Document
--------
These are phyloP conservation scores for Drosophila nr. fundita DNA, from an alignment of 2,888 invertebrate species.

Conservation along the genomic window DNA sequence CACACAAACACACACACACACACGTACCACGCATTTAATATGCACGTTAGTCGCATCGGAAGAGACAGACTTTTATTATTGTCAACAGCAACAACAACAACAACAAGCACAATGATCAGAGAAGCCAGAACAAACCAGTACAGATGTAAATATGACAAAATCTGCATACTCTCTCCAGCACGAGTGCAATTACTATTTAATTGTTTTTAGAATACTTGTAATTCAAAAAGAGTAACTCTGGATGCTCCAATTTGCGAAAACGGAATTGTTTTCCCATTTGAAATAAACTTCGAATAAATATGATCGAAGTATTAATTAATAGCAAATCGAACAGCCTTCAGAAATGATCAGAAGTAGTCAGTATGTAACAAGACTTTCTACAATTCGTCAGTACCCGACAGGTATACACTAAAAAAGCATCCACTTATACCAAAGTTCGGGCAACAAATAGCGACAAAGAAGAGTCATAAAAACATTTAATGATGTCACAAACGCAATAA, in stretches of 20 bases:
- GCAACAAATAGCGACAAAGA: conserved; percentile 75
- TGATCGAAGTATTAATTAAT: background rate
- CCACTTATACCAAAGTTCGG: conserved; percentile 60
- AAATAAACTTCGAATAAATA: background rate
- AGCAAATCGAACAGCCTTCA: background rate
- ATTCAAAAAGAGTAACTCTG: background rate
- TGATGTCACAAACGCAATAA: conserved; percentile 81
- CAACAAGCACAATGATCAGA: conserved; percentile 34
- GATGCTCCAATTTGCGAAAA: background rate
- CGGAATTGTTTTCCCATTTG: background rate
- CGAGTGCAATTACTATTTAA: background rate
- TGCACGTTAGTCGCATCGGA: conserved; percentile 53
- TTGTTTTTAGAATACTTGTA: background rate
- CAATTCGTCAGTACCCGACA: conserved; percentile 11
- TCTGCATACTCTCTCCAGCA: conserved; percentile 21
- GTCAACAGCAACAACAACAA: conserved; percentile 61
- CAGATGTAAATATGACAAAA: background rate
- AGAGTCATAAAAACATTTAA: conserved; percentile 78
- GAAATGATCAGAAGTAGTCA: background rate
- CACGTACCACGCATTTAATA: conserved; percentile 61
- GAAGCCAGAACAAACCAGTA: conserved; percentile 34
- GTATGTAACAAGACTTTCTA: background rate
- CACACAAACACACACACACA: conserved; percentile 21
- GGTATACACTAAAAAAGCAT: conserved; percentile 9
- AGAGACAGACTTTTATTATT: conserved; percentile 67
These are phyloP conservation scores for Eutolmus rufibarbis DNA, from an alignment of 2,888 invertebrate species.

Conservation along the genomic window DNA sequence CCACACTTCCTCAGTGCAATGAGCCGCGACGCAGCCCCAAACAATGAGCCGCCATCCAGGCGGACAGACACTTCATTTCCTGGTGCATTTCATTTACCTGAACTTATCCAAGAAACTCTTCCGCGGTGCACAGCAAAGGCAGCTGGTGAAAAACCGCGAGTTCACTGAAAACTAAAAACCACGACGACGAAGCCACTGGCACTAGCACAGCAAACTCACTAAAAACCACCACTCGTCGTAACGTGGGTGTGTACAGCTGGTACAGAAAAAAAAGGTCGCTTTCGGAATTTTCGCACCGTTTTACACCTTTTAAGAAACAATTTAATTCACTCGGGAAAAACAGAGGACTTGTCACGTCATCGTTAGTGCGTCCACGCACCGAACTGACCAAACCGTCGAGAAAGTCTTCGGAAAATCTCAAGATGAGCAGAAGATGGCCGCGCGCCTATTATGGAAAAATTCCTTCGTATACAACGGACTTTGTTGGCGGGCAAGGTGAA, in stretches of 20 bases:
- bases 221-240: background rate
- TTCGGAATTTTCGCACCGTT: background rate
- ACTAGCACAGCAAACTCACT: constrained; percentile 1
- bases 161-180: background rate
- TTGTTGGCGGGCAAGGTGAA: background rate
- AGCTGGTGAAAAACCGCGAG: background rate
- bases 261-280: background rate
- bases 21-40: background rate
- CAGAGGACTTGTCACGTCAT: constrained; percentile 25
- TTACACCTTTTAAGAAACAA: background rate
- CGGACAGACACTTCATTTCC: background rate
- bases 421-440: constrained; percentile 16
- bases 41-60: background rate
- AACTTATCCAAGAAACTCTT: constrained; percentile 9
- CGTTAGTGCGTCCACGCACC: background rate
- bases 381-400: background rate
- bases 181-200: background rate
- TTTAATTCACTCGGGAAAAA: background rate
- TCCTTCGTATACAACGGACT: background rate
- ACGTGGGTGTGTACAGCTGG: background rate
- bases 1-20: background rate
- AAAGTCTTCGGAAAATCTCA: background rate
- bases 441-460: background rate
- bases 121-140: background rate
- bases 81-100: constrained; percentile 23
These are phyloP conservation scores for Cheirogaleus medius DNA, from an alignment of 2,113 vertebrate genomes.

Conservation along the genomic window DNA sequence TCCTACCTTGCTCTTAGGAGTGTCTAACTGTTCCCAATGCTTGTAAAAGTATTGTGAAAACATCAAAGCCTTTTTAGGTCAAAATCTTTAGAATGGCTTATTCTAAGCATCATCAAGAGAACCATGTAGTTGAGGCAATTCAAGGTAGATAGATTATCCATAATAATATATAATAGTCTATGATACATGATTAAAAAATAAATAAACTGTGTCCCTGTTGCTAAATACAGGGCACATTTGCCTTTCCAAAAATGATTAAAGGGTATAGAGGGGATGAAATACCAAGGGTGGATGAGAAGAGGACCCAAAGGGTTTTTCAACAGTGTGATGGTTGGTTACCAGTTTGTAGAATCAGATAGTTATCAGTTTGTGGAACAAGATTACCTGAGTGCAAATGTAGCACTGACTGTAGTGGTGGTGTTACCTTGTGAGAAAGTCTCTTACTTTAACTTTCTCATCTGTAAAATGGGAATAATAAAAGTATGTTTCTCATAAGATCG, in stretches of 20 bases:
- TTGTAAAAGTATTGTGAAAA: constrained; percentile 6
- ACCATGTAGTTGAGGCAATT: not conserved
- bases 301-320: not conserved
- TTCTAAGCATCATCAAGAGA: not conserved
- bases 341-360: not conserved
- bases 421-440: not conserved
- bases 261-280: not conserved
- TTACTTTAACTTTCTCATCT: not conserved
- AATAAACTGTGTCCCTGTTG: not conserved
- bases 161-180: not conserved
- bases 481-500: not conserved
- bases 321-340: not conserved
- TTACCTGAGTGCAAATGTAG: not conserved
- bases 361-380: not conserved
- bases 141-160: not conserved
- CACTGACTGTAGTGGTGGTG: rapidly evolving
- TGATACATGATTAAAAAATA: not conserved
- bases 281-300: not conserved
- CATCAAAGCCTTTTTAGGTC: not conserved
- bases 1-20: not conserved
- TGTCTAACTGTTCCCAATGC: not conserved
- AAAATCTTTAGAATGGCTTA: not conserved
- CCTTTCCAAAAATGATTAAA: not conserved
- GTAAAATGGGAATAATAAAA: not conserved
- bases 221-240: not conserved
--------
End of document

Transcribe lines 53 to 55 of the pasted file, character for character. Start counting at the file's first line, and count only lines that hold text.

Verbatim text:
- bases 121-140: background rate
- bases 81-100: constrained; percentile 23
These are phyloP conservation scores for Cheirogaleus medius DNA, from an alignment of 2,113 vertebrate genomes.